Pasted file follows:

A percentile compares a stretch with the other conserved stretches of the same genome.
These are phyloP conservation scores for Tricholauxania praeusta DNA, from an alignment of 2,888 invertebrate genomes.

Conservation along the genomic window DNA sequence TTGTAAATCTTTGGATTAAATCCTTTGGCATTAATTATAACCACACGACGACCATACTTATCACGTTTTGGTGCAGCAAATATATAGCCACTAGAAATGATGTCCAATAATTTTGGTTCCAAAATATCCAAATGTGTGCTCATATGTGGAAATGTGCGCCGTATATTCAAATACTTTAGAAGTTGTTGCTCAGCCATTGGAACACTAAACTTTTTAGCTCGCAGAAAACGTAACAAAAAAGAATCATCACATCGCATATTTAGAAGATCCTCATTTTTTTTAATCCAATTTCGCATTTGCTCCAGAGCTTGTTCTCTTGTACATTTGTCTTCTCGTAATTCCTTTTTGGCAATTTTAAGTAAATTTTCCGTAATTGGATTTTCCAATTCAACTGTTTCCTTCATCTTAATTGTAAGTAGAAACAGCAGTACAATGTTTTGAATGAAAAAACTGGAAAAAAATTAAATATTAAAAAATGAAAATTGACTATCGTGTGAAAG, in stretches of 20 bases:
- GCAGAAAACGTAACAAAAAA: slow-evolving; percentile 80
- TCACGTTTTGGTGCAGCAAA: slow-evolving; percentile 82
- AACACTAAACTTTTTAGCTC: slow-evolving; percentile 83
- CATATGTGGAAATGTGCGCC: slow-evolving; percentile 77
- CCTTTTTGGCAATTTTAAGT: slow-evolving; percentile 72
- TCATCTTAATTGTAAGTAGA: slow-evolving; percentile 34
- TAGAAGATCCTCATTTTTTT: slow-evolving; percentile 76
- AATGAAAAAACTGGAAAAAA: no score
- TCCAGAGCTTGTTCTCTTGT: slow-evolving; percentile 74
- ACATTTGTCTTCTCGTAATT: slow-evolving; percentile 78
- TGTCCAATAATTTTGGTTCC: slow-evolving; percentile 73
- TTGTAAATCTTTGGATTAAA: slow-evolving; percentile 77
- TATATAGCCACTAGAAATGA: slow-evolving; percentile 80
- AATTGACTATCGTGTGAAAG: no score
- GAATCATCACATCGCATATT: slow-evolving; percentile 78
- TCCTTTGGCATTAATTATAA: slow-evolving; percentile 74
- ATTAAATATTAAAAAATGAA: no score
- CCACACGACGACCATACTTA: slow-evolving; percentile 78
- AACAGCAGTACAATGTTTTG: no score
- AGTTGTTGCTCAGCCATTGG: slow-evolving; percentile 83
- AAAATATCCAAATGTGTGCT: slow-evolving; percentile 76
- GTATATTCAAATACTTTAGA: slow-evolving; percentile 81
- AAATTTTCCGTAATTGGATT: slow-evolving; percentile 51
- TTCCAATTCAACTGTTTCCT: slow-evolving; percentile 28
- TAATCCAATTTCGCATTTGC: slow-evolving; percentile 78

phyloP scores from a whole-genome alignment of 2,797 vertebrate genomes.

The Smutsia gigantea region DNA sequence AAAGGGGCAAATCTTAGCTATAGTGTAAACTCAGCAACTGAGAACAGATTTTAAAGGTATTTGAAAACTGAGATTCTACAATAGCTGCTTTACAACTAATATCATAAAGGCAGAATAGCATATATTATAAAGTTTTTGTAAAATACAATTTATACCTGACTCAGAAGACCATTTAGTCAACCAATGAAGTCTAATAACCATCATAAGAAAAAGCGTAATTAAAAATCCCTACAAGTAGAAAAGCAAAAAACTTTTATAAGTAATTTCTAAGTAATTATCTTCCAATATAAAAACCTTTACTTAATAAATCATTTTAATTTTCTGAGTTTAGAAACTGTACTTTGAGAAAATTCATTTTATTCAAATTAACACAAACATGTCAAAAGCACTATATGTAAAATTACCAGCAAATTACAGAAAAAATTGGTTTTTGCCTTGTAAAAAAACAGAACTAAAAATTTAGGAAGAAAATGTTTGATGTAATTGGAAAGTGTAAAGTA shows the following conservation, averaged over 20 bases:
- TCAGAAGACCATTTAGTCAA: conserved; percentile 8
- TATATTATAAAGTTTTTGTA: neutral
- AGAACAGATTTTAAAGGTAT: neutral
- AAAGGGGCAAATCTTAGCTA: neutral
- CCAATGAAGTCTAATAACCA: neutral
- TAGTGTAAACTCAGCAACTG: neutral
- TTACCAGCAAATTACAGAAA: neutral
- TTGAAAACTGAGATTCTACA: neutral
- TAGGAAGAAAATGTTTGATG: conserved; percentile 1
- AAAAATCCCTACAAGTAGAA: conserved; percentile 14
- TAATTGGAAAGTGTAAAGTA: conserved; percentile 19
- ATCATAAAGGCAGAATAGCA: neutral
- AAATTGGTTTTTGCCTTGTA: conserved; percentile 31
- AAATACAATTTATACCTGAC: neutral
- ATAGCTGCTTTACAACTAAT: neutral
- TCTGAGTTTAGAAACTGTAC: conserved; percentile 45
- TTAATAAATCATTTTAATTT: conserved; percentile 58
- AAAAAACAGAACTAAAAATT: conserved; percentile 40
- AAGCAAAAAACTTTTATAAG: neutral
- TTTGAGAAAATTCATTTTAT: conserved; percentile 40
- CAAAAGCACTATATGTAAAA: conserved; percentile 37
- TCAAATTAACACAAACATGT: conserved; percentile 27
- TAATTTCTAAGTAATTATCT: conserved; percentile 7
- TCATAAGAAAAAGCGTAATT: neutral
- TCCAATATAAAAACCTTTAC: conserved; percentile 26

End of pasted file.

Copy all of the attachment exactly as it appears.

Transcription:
A percentile compares a stretch with the other conserved stretches of the same genome.
These are phyloP conservation scores for Tricholauxania praeusta DNA, from an alignment of 2,888 invertebrate genomes.

Conservation along the genomic window DNA sequence TTGTAAATCTTTGGATTAAATCCTTTGGCATTAATTATAACCACACGACGACCATACTTATCACGTTTTGGTGCAGCAAATATATAGCCACTAGAAATGATGTCCAATAATTTTGGTTCCAAAATATCCAAATGTGTGCTCATATGTGGAAATGTGCGCCGTATATTCAAATACTTTAGAAGTTGTTGCTCAGCCATTGGAACACTAAACTTTTTAGCTCGCAGAAAACGTAACAAAAAAGAATCATCACATCGCATATTTAGAAGATCCTCATTTTTTTTAATCCAATTTCGCATTTGCTCCAGAGCTTGTTCTCTTGTACATTTGTCTTCTCGTAATTCCTTTTTGGCAATTTTAAGTAAATTTTCCGTAATTGGATTTTCCAATTCAACTGTTTCCTTCATCTTAATTGTAAGTAGAAACAGCAGTACAATGTTTTGAATGAAAAAACTGGAAAAAAATTAAATATTAAAAAATGAAAATTGACTATCGTGTGAAAG, in stretches of 20 bases:
- GCAGAAAACGTAACAAAAAA: slow-evolving; percentile 80
- TCACGTTTTGGTGCAGCAAA: slow-evolving; percentile 82
- AACACTAAACTTTTTAGCTC: slow-evolving; percentile 83
- CATATGTGGAAATGTGCGCC: slow-evolving; percentile 77
- CCTTTTTGGCAATTTTAAGT: slow-evolving; percentile 72
- TCATCTTAATTGTAAGTAGA: slow-evolving; percentile 34
- TAGAAGATCCTCATTTTTTT: slow-evolving; percentile 76
- AATGAAAAAACTGGAAAAAA: no score
- TCCAGAGCTTGTTCTCTTGT: slow-evolving; percentile 74
- ACATTTGTCTTCTCGTAATT: slow-evolving; percentile 78
- TGTCCAATAATTTTGGTTCC: slow-evolving; percentile 73
- TTGTAAATCTTTGGATTAAA: slow-evolving; percentile 77
- TATATAGCCACTAGAAATGA: slow-evolving; percentile 80
- AATTGACTATCGTGTGAAAG: no score
- GAATCATCACATCGCATATT: slow-evolving; percentile 78
- TCCTTTGGCATTAATTATAA: slow-evolving; percentile 74
- ATTAAATATTAAAAAATGAA: no score
- CCACACGACGACCATACTTA: slow-evolving; percentile 78
- AACAGCAGTACAATGTTTTG: no score
- AGTTGTTGCTCAGCCATTGG: slow-evolving; percentile 83
- AAAATATCCAAATGTGTGCT: slow-evolving; percentile 76
- GTATATTCAAATACTTTAGA: slow-evolving; percentile 81
- AAATTTTCCGTAATTGGATT: slow-evolving; percentile 51
- TTCCAATTCAACTGTTTCCT: slow-evolving; percentile 28
- TAATCCAATTTCGCATTTGC: slow-evolving; percentile 78

phyloP scores from a whole-genome alignment of 2,797 vertebrate genomes.

The Smutsia gigantea region DNA sequence AAAGGGGCAAATCTTAGCTATAGTGTAAACTCAGCAACTGAGAACAGATTTTAAAGGTATTTGAAAACTGAGATTCTACAATAGCTGCTTTACAACTAATATCATAAAGGCAGAATAGCATATATTATAAAGTTTTTGTAAAATACAATTTATACCTGACTCAGAAGACCATTTAGTCAACCAATGAAGTCTAATAACCATCATAAGAAAAAGCGTAATTAAAAATCCCTACAAGTAGAAAAGCAAAAAACTTTTATAAGTAATTTCTAAGTAATTATCTTCCAATATAAAAACCTTTACTTAATAAATCATTTTAATTTTCTGAGTTTAGAAACTGTACTTTGAGAAAATTCATTTTATTCAAATTAACACAAACATGTCAAAAGCACTATATGTAAAATTACCAGCAAATTACAGAAAAAATTGGTTTTTGCCTTGTAAAAAAACAGAACTAAAAATTTAGGAAGAAAATGTTTGATGTAATTGGAAAGTGTAAAGTA shows the following conservation, averaged over 20 bases:
- TCAGAAGACCATTTAGTCAA: conserved; percentile 8
- TATATTATAAAGTTTTTGTA: neutral
- AGAACAGATTTTAAAGGTAT: neutral
- AAAGGGGCAAATCTTAGCTA: neutral
- CCAATGAAGTCTAATAACCA: neutral
- TAGTGTAAACTCAGCAACTG: neutral
- TTACCAGCAAATTACAGAAA: neutral
- TTGAAAACTGAGATTCTACA: neutral
- TAGGAAGAAAATGTTTGATG: conserved; percentile 1
- AAAAATCCCTACAAGTAGAA: conserved; percentile 14
- TAATTGGAAAGTGTAAAGTA: conserved; percentile 19
- ATCATAAAGGCAGAATAGCA: neutral
- AAATTGGTTTTTGCCTTGTA: conserved; percentile 31
- AAATACAATTTATACCTGAC: neutral
- ATAGCTGCTTTACAACTAAT: neutral
- TCTGAGTTTAGAAACTGTAC: conserved; percentile 45
- TTAATAAATCATTTTAATTT: conserved; percentile 58
- AAAAAACAGAACTAAAAATT: conserved; percentile 40
- AAGCAAAAAACTTTTATAAG: neutral
- TTTGAGAAAATTCATTTTAT: conserved; percentile 40
- CAAAAGCACTATATGTAAAA: conserved; percentile 37
- TCAAATTAACACAAACATGT: conserved; percentile 27
- TAATTTCTAAGTAATTATCT: conserved; percentile 7
- TCATAAGAAAAAGCGTAATT: neutral
- TCCAATATAAAAACCTTTAC: conserved; percentile 26